CFP: A Companion to Wittgenstein on Education: Pedagogical Investigations (Springer 2016)

Adapted from announcement by Dr David Burns, secretary-treasury CPES


The editors Dr Michael A. Peters and Dr Jeff Stickney (recall: graduate of the Philosophy of Education stream at OISE 🙂 ) are currently looking for chapter proposals.

    The occasion is timely in that it has been seven years since a book appeared on this topic, and exciting new work has been generated in philosophy of education journals, dissertations, and conferences. We are also interested in seeking contributions from a number of emerging scholars in the field, exploring Wittgenstein’s relevance to themes on education.

    Please send an abstract by June 30, 2015.

    Completed papers should be submitted by February 1, 2016. Final drafts will be polished in the early New Year, for completion of the manuscript in the spring of 2016.


Contact:

Michael A. Peters
Professor, Wilf Malcolm Institute of Educational Research, U of Wakato, New Zealand
Professor Emeritus, U of Illinois at Urbana-Champaign

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Lynne’s view of student “academic citizenship” in her bow-out GS rep report at CAFE 2015

June 8, 2015

CAFE Student Representative Report

Canadian Association of Foundations of Education AGM
Held on June 2, 2015 at the Congress of the Humanities and Social Sciences, Ottawa

My comments have a lot to do with my current work on conceptualizing “academic citizenship” (of both students and faculty), as well as implementing what I theorize in practice. My guiding questions are, “At what point does a graduate student become a full-fledged academic citizen?” and “What does it take to be a good faculty/student academic citizen?” This conceptualization is closely linked to boosting the status of Foundations of Education.

Revisiting AGM 214 Proposals

In considering the importance of opening up venues that would help ensure that Foundations scholarship will live on and thrive, let me revisit two points from last year’s Student Rep Proposals , which consultations with fellow graduate students had foregrounded.

  1. Student Conference Presentations. There has to be a way to increase the low number of students at the annual conferences, and especially of those presenting. Not only is giving presentations a criterion in assessments for scholarships and a requirement, at least at some universities, for becoming eligible (with no guarantee) for certain types of conference funding. More crucially, this activity helps to broaden students’ academic knowledge/per-spective, taking overall academic agency to a new level. (Cf. Last year’s idea to consider adding alternative format sessions, e.g., poster-type sessions, in view of the very limited number of CSSE presentation slots, which may spark interest for the conferences to come.)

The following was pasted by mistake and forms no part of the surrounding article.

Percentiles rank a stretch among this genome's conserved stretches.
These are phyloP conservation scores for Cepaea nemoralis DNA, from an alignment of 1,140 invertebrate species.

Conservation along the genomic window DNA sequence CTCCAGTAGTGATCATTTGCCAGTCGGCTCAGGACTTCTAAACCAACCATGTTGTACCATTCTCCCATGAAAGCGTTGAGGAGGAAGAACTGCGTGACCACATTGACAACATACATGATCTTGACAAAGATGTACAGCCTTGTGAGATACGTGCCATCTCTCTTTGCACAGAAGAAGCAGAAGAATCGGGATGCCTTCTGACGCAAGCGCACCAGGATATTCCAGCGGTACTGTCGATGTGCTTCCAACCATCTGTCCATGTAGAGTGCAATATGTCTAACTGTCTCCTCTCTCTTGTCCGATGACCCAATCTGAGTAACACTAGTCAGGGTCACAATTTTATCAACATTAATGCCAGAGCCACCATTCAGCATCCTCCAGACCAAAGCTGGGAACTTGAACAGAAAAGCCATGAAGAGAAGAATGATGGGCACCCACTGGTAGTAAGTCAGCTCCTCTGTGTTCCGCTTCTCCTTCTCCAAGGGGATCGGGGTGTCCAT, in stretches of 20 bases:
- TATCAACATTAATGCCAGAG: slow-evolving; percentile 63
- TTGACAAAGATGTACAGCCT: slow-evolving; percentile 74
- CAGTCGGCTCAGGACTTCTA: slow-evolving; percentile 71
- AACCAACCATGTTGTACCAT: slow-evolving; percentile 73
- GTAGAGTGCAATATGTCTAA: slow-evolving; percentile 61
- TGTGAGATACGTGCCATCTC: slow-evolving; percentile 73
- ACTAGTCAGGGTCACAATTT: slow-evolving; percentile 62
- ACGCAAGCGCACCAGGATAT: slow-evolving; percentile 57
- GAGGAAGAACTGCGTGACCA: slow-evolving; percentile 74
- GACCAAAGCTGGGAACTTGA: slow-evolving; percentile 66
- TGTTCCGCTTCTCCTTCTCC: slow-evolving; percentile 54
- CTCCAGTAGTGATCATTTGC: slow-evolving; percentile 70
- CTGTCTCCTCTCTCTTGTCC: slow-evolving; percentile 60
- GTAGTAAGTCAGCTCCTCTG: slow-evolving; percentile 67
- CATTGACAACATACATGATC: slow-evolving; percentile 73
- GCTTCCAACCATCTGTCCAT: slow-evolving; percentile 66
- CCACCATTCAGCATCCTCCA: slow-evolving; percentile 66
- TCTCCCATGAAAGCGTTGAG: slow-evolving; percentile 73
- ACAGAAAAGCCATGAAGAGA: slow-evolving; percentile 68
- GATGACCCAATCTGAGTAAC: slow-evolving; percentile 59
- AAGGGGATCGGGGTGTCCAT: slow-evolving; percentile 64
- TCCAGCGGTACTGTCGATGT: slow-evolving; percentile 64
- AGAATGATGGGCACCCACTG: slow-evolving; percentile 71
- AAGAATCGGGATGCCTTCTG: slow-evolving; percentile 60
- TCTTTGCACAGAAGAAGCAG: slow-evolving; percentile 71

1. Faculty Awards.  CAFE’s ratification of the proposal for Faculty Mentorship Awards, along with the Student Thesis Awards, is very encouraging, given the devolving status of teaching in the neoliberal context. This kind of recognition promises to enhance awareness of the value of educating and getting educated in History, Philosophy, and Sociology of Education, and to make multiple aspects of good Foundations work better known.

 

In order to recognize more good thesis work, at the AGM and in email discussions I proposed for consideration to complement the limited number of “awards” with “nomination certificates” for all nominated theses that meet the officially announced requirements. (Please see AGM Postscript for a revised proposal — “Thematic Awards” for thesis and faculty awards.)

 

Congress 2015 Take-away

Some especially encouraging feedback has come from this year’s PES conference: student presenters, mostly Master’s students, have repeatedly acknowledged how enriching their graduate studies in Foundations have been for their teaching practice. The PES journal editors have emphatically encouraged submissions from graduate students and junior academics.

 

The Foundational Is Political

As a follow-up to the May 31 pre-conference panel on the status of Foundations, I full-heartedly welcome ideas like the proposal of Dr. Helen Raptis to verbalize explicitly the distinctive Mission of Foundations/CAFE, developing effective rhetoric. By extension, it may be useful to consider formulating customized arguments for key categories of actors/stakeholders. For example, what would make Foundations most attractive to students and increase enrollment; what would best motivate university administration/Human Resources not to cut hires in the area; what would convincingly justify the feasibility and sustainability of Foundations programs/courses/hires from the point of view of various levels of policy makers and sponsors.

CAFE can be the organization that can help preserve on record successful initiatives and even literal language, so that future political action on behalf of faculty and students can be channelled most appropriately, meeting specific conditions across institutions and provinces.

 

Increasing the Number of Student Reps

At the end of my two-year mandate as CAFE student representative, I would like to invite the membership to consider increasing the number of student reps from one to [any number] more than one. Appreciating the educational value of serving as a rep, I would encourage students present at the meeting to volunteer for the position. The work involves giving student input in periodic email votes/discussions concerning CAFE traditional and new initiatives.

 

The student constituency of CAFE owes special thanks to Dr. O’Sullivan for proposing to assign specialised rep roles to all nominated students. As a result, CAFE students currently have an unprecedented number of reps, four, to channel students’ creative contributions to CAFE governance.

 

I look forward to next year’s Congress and future CAFE initiatives educating students for all-round academic citizenship.

 

Sincerely,

Lynne Alexandrova